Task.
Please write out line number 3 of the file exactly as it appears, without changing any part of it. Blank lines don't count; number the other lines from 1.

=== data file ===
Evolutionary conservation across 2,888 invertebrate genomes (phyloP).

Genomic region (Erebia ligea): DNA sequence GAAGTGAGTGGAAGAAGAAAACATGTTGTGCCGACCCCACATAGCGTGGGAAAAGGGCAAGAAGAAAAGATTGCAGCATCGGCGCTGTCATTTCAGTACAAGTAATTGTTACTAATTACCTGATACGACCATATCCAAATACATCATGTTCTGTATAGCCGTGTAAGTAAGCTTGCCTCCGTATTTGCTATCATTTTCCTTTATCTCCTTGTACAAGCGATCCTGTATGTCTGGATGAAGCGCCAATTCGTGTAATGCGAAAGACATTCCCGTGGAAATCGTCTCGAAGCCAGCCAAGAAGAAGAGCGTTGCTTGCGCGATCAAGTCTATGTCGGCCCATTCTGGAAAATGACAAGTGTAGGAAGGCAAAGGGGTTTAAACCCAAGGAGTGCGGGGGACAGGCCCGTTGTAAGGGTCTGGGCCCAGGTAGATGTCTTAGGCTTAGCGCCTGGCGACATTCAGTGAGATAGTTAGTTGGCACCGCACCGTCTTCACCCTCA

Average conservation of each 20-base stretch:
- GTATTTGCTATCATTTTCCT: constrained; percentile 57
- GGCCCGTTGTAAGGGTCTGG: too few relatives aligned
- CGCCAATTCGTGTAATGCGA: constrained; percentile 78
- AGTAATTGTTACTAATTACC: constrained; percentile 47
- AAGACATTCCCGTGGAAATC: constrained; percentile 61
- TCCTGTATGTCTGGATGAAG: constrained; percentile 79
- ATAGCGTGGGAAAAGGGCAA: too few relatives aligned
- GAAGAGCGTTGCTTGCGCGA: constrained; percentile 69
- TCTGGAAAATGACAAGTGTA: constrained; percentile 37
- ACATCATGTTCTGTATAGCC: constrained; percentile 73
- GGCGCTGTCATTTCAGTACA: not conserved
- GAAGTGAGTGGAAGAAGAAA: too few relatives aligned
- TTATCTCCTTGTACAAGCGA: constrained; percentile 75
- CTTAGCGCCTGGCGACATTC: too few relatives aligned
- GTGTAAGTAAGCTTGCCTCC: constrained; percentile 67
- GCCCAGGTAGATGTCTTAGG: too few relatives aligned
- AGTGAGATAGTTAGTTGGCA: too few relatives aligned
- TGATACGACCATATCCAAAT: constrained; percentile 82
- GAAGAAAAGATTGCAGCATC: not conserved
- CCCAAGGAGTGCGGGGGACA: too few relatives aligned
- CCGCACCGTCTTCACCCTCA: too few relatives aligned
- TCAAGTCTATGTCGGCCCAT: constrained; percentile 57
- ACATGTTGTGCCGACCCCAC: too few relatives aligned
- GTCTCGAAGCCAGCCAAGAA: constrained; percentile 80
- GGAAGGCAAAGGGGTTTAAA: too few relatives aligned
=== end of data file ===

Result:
Average conservation of each 20-base stretch: